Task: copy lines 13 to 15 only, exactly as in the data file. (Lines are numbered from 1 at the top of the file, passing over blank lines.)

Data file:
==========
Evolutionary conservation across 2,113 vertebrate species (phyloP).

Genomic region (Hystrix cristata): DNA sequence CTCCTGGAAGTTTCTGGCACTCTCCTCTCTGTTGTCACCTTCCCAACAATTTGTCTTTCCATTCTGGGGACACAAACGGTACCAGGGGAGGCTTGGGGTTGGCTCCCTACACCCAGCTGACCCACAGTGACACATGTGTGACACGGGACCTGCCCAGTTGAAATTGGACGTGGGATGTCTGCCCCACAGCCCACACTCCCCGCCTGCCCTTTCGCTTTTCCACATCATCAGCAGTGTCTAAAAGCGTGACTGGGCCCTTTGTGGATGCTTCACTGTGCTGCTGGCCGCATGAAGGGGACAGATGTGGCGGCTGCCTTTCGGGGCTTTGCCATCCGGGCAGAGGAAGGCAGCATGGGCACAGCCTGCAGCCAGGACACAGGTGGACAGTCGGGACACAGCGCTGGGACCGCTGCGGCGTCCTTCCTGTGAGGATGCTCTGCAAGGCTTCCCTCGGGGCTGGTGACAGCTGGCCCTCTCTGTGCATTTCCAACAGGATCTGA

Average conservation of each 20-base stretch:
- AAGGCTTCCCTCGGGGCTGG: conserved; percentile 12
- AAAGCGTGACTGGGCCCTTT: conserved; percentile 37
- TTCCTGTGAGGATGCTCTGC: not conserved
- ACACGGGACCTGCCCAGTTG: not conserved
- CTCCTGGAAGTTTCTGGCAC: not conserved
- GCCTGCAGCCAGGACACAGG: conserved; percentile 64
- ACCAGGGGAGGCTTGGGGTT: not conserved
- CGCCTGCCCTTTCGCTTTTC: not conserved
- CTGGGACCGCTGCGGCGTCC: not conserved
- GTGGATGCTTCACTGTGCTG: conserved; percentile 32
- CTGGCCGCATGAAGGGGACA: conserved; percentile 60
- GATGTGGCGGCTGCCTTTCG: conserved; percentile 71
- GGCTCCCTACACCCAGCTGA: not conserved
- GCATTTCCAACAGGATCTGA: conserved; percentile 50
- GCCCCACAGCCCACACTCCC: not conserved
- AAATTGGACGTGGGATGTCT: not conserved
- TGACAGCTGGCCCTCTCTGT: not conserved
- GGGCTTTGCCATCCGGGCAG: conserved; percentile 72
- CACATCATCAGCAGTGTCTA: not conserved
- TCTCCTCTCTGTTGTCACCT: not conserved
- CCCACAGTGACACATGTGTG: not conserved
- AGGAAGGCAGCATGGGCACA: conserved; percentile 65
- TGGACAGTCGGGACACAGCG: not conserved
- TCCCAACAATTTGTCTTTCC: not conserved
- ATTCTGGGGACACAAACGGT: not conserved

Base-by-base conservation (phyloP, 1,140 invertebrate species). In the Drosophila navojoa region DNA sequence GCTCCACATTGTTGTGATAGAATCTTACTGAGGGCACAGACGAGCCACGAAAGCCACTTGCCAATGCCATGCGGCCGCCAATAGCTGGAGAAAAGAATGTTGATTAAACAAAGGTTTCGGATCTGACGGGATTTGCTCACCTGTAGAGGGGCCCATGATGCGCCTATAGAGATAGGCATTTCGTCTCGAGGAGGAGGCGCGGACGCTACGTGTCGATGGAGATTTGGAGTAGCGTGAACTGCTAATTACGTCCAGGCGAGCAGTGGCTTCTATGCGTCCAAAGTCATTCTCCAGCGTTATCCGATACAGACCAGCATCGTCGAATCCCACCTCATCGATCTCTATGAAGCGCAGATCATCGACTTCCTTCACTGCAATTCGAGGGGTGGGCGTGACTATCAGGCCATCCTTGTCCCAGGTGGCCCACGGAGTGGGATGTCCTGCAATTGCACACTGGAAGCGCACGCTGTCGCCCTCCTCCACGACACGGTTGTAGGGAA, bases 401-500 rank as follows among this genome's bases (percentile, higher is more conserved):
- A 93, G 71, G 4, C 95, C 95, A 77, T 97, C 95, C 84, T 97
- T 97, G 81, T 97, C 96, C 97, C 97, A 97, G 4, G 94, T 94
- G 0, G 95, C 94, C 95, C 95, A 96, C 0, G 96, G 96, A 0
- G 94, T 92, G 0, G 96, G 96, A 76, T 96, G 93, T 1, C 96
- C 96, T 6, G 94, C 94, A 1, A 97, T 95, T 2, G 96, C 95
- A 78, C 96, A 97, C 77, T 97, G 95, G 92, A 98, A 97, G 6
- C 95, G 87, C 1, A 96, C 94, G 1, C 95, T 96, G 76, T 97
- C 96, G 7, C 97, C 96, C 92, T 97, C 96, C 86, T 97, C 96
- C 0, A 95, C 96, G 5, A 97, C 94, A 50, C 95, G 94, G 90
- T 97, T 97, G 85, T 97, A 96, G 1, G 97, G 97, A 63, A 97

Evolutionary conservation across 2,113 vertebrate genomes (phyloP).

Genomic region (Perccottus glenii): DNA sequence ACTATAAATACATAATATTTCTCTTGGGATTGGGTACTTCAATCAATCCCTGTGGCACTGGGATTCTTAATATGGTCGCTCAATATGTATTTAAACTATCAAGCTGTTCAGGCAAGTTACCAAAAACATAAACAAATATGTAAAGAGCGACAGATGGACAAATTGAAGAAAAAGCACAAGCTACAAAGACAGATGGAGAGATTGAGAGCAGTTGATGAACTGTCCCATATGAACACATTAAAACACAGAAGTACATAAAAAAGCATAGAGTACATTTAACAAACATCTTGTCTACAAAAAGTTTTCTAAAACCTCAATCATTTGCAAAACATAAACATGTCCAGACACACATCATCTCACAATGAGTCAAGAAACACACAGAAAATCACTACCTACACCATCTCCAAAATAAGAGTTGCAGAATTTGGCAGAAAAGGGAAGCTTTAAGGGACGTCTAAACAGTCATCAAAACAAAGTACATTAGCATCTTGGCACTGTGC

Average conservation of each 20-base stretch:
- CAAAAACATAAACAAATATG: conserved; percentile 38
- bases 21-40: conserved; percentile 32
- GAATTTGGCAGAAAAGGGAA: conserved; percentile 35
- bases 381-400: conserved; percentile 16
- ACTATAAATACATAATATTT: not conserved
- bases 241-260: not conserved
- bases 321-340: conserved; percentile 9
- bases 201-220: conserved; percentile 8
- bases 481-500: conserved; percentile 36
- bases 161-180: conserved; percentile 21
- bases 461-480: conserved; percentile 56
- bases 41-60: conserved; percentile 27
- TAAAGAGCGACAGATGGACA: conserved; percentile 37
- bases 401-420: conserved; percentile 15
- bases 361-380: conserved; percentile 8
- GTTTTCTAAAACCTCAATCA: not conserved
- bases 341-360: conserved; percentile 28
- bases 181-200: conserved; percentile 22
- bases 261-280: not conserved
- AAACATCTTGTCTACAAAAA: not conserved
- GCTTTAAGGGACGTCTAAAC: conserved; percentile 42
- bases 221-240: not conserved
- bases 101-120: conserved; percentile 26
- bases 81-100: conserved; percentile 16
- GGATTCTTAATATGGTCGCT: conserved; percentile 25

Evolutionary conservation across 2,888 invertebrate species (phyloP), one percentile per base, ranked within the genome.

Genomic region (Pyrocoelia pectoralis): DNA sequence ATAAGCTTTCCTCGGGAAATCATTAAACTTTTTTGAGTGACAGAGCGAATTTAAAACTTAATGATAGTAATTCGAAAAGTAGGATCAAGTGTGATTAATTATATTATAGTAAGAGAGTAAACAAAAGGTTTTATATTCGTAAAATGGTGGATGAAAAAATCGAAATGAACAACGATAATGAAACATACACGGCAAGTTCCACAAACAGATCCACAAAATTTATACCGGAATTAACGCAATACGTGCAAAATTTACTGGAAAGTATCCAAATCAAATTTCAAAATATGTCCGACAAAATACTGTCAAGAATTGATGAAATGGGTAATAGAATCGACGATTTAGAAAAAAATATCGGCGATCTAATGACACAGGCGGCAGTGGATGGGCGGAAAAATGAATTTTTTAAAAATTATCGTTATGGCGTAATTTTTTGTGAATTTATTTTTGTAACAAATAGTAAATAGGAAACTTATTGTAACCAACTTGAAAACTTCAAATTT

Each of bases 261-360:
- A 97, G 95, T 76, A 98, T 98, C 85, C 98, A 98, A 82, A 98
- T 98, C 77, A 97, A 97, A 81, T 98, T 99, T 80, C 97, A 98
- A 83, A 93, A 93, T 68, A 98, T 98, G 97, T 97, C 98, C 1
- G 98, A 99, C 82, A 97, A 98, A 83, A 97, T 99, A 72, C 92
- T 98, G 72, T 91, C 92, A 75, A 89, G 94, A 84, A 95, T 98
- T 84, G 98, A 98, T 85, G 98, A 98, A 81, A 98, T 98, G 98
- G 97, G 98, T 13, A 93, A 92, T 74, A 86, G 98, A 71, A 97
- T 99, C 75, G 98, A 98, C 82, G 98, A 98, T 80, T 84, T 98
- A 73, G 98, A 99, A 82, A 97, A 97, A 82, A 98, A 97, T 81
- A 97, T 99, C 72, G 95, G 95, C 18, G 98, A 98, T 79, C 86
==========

- GTGGATGCTTCACTGTGCTG: conserved; percentile 32
- CTGGCCGCATGAAGGGGACA: conserved; percentile 60
- GATGTGGCGGCTGCCTTTCG: conserved; percentile 71